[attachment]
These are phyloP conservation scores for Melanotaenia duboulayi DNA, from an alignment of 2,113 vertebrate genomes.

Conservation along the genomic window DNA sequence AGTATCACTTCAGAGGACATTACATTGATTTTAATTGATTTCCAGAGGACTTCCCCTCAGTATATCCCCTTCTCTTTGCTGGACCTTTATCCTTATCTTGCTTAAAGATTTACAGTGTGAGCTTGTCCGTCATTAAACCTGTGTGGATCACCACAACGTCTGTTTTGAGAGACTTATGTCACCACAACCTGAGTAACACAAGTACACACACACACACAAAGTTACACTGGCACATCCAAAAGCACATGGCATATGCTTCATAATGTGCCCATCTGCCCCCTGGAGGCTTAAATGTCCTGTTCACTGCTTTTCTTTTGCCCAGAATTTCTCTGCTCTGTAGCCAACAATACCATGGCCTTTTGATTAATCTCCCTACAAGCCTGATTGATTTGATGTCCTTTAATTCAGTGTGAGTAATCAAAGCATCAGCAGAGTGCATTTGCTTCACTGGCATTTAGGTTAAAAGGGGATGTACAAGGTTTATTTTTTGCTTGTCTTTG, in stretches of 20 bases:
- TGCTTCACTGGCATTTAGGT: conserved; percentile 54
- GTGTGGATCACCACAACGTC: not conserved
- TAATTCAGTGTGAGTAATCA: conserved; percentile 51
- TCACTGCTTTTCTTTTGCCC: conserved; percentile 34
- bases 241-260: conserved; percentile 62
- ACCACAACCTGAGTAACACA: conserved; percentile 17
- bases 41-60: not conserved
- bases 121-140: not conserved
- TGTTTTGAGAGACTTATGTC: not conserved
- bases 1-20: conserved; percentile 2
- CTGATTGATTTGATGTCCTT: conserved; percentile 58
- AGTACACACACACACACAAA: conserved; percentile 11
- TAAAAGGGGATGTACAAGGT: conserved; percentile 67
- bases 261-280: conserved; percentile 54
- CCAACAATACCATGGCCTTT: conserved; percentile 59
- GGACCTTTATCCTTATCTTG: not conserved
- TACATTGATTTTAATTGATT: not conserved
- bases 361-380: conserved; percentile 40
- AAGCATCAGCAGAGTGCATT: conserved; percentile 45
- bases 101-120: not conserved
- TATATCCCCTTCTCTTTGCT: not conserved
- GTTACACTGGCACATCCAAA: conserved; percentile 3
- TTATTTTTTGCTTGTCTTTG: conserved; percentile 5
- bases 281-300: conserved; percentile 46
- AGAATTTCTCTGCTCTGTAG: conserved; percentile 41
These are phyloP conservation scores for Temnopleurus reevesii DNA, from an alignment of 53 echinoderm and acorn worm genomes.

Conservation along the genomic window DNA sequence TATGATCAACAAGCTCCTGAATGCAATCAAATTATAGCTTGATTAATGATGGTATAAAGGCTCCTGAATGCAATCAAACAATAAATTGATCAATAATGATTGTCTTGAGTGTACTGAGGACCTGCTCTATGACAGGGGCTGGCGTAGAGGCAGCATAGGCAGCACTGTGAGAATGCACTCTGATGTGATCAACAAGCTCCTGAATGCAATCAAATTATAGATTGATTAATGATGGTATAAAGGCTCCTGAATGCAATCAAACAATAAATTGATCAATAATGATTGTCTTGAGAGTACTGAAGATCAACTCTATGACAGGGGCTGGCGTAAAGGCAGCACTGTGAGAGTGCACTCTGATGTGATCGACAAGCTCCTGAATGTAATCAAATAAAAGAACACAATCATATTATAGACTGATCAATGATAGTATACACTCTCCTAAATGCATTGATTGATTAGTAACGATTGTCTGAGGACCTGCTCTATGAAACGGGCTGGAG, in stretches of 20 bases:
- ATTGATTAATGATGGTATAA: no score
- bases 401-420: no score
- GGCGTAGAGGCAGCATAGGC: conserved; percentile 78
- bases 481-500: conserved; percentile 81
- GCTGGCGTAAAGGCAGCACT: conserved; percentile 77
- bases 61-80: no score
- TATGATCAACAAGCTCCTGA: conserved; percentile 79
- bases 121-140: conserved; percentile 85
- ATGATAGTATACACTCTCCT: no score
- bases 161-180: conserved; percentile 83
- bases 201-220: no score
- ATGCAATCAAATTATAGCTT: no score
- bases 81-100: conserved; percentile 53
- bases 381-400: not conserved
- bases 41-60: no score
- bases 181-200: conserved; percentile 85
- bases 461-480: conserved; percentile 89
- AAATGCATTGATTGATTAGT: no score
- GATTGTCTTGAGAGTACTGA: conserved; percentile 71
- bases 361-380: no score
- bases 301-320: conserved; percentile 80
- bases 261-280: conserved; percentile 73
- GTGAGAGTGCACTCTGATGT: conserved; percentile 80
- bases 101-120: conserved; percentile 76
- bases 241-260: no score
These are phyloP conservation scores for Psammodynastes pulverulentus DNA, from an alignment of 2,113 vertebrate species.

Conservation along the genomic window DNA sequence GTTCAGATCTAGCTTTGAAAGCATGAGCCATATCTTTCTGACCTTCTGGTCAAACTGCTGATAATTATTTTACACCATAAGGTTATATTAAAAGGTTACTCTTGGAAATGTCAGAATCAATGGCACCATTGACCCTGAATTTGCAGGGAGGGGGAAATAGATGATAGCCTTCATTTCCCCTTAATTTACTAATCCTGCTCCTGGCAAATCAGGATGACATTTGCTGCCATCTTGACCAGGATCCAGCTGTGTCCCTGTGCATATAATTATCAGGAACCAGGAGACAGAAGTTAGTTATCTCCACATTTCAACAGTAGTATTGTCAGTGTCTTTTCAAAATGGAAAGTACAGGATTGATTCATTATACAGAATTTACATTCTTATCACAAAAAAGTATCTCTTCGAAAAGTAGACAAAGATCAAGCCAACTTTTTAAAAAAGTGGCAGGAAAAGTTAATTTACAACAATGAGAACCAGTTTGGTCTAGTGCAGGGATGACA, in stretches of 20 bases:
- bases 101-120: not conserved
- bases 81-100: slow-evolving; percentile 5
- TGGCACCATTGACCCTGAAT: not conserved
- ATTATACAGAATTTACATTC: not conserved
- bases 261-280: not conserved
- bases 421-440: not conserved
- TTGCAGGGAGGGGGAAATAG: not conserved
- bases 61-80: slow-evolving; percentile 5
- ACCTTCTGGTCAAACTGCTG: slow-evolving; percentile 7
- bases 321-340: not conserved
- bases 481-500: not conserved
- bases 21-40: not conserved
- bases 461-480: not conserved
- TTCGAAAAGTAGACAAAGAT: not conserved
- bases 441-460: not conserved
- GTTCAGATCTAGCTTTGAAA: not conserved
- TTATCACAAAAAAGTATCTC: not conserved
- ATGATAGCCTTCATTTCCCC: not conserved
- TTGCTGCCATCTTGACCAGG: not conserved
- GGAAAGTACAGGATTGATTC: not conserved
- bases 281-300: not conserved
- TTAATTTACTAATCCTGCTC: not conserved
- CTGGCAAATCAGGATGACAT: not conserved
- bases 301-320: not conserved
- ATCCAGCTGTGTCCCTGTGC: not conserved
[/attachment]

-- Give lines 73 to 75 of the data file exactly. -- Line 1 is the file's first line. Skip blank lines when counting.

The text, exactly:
- TTATCACAAAAAAGTATCTC: not conserved
- ATGATAGCCTTCATTTCCCC: not conserved
- TTGCTGCCATCTTGACCAGG: not conserved